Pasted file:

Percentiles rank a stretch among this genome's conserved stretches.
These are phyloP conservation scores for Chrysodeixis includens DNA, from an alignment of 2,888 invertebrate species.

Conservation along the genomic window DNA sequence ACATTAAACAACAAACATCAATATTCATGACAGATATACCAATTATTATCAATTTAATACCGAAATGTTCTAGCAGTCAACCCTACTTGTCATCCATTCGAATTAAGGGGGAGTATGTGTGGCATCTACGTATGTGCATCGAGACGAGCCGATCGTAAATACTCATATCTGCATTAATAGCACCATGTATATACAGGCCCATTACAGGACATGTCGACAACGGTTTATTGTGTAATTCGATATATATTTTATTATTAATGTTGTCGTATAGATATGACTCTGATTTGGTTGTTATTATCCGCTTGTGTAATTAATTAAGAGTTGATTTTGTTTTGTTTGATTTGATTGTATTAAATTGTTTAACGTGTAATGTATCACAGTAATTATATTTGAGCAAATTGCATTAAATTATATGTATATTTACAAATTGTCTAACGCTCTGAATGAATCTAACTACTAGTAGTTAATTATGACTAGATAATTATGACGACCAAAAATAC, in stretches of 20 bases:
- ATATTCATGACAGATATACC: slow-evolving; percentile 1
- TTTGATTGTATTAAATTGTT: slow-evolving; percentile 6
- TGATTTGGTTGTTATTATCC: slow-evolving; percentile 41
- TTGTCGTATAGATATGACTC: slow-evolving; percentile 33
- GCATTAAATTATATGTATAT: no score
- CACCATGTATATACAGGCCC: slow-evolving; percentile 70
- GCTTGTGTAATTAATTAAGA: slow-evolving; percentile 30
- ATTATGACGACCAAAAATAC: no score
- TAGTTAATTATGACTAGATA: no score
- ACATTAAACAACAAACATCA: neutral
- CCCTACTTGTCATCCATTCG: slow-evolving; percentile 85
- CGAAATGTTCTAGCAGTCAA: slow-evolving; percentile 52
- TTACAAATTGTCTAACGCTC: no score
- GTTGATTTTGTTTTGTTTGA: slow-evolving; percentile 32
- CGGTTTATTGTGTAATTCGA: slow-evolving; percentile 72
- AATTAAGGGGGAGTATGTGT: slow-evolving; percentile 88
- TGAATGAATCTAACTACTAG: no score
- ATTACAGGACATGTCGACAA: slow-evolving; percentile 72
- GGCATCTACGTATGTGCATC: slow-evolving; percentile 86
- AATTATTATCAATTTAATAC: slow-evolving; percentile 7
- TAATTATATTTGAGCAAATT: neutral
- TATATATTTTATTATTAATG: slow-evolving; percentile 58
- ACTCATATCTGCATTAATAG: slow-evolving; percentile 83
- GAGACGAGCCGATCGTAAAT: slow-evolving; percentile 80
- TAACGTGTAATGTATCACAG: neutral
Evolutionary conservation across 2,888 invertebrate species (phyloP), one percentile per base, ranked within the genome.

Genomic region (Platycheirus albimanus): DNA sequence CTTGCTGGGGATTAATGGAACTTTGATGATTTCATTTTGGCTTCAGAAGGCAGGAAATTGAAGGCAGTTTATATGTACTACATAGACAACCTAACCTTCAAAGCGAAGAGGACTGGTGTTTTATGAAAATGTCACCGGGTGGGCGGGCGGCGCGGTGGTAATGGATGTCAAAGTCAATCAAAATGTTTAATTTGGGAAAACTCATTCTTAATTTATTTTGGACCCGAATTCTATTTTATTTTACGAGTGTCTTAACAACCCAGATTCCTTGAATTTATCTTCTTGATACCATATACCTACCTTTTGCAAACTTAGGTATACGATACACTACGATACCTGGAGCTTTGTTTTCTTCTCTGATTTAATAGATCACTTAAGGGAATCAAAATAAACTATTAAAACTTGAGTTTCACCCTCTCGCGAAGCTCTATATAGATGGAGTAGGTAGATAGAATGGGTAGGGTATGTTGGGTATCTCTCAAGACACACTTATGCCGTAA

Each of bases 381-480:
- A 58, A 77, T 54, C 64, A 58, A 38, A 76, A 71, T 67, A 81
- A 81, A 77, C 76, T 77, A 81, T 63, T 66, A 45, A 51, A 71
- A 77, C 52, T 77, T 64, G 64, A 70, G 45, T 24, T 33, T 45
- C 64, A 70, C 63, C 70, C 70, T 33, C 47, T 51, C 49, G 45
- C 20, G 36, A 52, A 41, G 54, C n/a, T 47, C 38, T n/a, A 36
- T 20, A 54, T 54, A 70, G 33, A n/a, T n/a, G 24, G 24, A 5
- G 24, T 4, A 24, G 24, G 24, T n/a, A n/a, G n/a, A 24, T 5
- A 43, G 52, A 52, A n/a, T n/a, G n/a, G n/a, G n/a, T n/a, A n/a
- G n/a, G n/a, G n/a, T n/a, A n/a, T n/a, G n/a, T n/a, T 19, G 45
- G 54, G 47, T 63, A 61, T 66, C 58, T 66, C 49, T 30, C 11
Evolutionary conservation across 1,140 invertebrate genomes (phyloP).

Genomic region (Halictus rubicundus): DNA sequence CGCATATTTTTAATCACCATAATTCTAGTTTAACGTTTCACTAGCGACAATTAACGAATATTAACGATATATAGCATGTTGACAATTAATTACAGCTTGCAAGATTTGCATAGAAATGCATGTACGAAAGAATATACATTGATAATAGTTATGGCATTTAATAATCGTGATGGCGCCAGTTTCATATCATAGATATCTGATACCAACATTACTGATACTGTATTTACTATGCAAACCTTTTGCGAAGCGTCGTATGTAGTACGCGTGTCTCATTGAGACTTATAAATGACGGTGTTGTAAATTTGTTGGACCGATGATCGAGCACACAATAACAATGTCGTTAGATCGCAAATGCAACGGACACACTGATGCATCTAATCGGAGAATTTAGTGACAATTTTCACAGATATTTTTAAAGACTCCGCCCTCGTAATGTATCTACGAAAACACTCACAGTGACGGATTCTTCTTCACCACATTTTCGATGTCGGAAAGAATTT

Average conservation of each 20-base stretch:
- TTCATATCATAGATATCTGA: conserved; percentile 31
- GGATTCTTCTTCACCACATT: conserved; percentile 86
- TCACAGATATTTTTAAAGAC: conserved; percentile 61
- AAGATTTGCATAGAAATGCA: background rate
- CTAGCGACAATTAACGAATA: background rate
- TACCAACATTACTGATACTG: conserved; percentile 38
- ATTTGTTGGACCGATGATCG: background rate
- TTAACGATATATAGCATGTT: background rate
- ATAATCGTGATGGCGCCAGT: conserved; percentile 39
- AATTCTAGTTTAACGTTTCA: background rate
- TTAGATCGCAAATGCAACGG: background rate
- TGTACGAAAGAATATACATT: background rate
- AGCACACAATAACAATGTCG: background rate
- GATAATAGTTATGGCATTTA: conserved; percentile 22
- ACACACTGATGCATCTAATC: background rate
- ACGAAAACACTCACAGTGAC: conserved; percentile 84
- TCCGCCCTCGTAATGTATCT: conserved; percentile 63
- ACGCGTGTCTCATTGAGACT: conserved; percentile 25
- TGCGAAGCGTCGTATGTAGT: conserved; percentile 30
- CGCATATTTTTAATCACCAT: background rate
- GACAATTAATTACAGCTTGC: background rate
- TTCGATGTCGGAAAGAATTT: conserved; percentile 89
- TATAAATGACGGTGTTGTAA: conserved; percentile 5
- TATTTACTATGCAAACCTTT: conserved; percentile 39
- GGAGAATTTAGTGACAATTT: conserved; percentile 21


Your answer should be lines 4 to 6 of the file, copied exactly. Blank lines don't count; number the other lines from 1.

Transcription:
- ATATTCATGACAGATATACC: slow-evolving; percentile 1
- TTTGATTGTATTAAATTGTT: slow-evolving; percentile 6
- TGATTTGGTTGTTATTATCC: slow-evolving; percentile 41